There were so many men who came back wounded and who needed help, and there were so many families who mourned their lost loved ones, the ones who died in the mud of the trenches.

Something had to be done to canalize this nationwide-mourning. From the battlefields of France four corpses of British soldiers were dug up, soldiers whose name, rank and regiment could not be determined. 

One of those four was chosen and he became the Unknown Soldier. He was brought back to England with full military honours, to be officially buried on Armistice day, November 20th.

One Unknown Soldier as a symbol for all the missing fathers, the dead sons and the husbands who never made it back home. In this way everybody could feel their loved one had come home and hopefully recover a little.

This is the background story of Wake, a novel that is set in the couple of days just before the official burial of the Unknown Soldier. We meet three women and see how the war effected them.

Ada lost her son and she never knew the circumstances. This is eating her up and she cannot let it rest. She sees her dead son everywhere, but in the meanwhile she does not see her husband anymore.

Hettie is a dancer in London and she is fed up with the war. She wants to live, to dance and cut of her hair, just like her friend Diana did.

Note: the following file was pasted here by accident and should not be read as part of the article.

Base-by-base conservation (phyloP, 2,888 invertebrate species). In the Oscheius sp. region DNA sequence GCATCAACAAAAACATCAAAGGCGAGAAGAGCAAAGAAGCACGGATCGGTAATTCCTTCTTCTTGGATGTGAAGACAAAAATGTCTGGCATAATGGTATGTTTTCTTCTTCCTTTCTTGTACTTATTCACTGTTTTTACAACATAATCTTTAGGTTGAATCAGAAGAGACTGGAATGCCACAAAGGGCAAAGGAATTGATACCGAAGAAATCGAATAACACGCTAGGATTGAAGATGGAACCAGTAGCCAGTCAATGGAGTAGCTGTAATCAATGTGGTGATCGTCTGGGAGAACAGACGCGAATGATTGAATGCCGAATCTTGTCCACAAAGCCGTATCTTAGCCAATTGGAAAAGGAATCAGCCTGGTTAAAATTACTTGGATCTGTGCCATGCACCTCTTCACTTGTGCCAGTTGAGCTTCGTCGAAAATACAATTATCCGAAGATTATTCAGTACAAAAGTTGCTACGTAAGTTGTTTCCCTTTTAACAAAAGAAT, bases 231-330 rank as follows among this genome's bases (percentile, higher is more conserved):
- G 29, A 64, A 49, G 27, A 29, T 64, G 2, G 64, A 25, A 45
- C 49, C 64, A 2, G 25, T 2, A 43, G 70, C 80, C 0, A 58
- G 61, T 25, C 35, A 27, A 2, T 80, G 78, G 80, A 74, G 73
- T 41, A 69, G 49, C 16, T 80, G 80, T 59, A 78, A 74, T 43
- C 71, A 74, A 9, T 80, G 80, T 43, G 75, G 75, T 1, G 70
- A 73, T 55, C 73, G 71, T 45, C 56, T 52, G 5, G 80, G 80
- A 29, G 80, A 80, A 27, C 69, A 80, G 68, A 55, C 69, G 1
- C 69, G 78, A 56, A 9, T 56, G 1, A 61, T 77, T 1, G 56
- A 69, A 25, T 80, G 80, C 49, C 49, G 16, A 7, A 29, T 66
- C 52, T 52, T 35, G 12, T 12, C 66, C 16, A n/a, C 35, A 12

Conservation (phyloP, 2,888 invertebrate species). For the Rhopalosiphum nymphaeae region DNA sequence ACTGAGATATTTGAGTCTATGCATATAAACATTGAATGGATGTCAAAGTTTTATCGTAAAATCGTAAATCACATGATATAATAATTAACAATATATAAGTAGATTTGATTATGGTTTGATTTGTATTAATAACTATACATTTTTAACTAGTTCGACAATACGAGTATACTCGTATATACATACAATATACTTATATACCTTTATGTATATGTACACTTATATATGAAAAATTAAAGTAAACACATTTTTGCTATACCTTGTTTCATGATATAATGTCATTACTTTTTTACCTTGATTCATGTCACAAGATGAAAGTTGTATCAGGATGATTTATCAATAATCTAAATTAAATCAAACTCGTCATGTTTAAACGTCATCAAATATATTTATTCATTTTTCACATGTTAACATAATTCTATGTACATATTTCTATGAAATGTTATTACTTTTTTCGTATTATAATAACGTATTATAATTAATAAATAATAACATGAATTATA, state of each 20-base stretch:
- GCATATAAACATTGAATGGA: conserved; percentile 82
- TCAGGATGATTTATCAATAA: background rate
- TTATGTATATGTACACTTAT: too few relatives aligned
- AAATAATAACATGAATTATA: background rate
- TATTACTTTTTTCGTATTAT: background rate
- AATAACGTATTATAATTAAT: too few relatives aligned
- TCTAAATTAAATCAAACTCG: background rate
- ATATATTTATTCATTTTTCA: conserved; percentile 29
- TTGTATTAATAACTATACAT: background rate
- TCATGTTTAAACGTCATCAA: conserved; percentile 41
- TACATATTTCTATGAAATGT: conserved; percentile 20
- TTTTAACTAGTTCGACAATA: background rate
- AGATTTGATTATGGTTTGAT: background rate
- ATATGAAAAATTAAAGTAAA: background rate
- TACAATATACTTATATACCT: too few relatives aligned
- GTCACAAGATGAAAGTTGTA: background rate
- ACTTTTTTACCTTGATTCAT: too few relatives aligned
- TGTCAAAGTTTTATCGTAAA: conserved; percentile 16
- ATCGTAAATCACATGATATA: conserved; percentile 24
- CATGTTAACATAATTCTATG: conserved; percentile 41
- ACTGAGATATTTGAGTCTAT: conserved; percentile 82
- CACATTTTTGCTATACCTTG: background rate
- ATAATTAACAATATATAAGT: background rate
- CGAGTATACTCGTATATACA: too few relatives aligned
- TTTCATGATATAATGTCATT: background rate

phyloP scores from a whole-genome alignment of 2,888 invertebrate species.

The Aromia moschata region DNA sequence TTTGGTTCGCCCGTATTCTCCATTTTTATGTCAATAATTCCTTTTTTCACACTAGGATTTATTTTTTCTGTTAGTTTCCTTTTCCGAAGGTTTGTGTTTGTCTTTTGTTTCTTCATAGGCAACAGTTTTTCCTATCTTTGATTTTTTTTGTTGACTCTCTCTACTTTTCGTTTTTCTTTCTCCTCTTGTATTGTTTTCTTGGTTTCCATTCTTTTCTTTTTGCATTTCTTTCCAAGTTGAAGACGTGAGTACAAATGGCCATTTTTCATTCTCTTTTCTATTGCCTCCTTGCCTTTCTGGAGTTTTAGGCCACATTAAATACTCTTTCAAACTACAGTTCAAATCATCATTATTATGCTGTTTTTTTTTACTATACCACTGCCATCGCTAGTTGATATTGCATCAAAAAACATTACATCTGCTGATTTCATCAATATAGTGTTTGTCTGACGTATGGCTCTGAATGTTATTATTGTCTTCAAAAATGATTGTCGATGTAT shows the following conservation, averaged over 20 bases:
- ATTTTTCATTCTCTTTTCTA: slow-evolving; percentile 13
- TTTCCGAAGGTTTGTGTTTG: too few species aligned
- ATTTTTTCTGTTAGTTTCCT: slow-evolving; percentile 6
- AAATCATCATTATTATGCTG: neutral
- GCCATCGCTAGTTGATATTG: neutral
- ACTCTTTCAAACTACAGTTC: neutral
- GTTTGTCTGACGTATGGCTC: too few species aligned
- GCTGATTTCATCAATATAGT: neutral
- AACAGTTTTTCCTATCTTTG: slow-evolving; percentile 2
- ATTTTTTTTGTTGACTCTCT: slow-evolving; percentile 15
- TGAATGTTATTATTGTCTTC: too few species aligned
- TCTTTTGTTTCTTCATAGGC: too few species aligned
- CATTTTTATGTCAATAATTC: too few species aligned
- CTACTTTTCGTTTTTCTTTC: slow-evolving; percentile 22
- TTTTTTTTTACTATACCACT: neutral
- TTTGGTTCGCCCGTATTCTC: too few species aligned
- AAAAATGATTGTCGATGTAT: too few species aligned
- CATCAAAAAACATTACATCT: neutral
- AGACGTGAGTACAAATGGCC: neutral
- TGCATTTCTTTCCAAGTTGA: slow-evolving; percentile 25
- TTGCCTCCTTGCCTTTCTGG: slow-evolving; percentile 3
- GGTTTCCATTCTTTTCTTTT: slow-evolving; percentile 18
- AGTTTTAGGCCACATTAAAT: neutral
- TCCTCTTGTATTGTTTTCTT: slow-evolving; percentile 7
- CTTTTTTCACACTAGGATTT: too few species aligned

In a nightclub she meets Ed, and interesting man who has far more problems Hettie could ever imagine. But this does give her more understanding for her brother who is at home suffering from Shellshock.

Finally, we meet Eleanor, who bitterly holds on to the loss of her loved one and refuses to see that perhaps there is another future for her. When she meets a wounded soldier at work, who is looking for her brother, she hears his story and then even Eleanor has to wake up.

Anna Hope wrote a beautiful novel that shows how the war effected all these people, the ones who lost loved ones and the ones who came back, wounded and traumatized. The story is very well written and slowly things become clear. 

I love here that not everything that becomes apparent to us, the reader, also becomes apparent to the characters in the book. This is much more believable than when everything comes together for everyone. I also like how still all of the characters, Ada, Eleanor and Hettie will have a chance of moving on.